|The risk associated with irrigating ornamental nursery plants with water containing Phytophthora.|
A. LOYD (1), M. Benson (2), K. Ivors (3). (1) Department of Plant Pathology, North Carolina State University, Raleigh, NC, U.S.A.; (2) North Carolina State University, Raleigh, NC, U.S.A.; (3) North Carolina State University, Mills River, NC, U.S.A.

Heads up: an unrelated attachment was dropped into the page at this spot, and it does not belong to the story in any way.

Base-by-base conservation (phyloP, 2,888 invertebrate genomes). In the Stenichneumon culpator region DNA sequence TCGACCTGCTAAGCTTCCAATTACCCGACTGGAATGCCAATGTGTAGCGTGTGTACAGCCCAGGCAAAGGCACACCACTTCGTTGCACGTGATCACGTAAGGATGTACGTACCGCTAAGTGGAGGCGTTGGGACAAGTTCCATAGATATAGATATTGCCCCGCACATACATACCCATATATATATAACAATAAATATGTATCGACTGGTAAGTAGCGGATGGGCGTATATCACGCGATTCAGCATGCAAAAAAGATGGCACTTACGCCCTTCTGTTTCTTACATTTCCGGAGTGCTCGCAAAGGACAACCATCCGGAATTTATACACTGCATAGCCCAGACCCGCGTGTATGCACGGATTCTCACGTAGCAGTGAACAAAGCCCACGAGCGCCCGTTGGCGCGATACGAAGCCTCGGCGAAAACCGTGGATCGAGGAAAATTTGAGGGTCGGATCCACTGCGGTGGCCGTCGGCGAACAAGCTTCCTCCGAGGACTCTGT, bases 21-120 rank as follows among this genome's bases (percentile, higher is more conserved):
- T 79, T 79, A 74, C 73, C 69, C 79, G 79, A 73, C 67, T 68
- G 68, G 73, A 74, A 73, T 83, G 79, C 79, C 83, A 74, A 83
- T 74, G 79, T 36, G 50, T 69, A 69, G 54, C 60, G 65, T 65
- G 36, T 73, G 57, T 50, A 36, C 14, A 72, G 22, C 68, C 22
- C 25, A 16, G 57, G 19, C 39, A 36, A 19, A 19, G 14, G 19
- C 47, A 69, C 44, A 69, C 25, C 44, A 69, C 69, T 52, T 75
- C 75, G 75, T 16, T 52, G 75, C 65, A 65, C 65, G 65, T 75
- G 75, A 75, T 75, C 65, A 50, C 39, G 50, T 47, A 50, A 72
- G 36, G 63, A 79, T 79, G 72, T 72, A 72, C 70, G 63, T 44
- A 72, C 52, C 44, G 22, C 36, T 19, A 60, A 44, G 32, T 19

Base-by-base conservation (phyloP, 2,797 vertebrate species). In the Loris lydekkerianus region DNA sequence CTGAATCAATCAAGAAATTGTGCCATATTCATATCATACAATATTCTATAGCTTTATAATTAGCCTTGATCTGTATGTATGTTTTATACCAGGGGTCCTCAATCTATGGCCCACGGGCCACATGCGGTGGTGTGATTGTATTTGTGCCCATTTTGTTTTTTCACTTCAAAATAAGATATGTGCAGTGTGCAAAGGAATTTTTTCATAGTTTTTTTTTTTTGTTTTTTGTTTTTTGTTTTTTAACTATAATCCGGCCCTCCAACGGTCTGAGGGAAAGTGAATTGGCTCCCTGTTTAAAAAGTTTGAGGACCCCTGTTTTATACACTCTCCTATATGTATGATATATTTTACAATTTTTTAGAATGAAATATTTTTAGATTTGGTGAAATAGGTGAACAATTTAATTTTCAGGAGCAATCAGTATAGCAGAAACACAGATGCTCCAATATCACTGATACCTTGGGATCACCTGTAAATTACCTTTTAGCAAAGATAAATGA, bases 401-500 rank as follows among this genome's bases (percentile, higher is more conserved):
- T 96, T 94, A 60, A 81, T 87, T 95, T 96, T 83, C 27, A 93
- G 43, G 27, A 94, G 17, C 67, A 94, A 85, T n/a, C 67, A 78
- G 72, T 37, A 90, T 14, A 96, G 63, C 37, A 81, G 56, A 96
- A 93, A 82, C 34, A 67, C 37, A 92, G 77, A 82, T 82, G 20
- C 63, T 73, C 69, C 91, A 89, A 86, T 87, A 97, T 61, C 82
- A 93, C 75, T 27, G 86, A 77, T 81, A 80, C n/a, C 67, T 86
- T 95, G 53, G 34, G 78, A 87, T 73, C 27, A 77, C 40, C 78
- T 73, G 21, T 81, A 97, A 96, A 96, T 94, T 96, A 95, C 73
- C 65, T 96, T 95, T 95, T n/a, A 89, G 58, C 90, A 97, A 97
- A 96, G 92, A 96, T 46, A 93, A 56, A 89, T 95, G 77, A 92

During the summer of 2011, disease-free plants were irrigated with <i>Phytophthora</i>-contaminated water to determine risk of plant infection. Two nurseries in Western North Carolina were selected because <i>Phytophthora</i> spp. had previously been detected in their irrigation water. Nursery I used water from an on-site retention basin, and nursery II used water from the French Broad River. Containerized <i>Rhododendron</i>, <i>Pieris</i>, and <i>Ilex</i> were used as ‘trap’ plants; water and plant roots were assayed for <i>Phytophthora</i> monthly for a total of 5 mo. Sixty-two isolates were recovered from the two water sources, while only eight isolates were recovered from the roots of plants. Isolates were identified by ITS sequence and included <i>P. cinnamomi</i>, <i>P. heveae</i>, <i>P. hungarica</i>, <i>P. hydropathica</i>, and members of the <i>P. pini-citricola</i> complex, plus six undescribed species. The most frequently recovered species from the river was <i>P</i>. taxon ‘PgChlamydo’, while, <i>P. hydropathica</i> was most frequently recovered in the retention basin. The only species recovered from roots and water was <i>P</i>. taxon ‘PgChlamydo’. Slight root necrosis was observed on <i>Pieris</i> at nursery I, but root rot was not significant on the other plant species at either nursery. Although <i>Phytophthora</i> spp. were present in the irrigation water at about 20 and 75 propagules/liter at nursery I and II, respectively, the risk was low since foliar infection was nil and few root infections developed.<p><p>Keywords: Oomycete, Ornamentals, Woody Ornamentals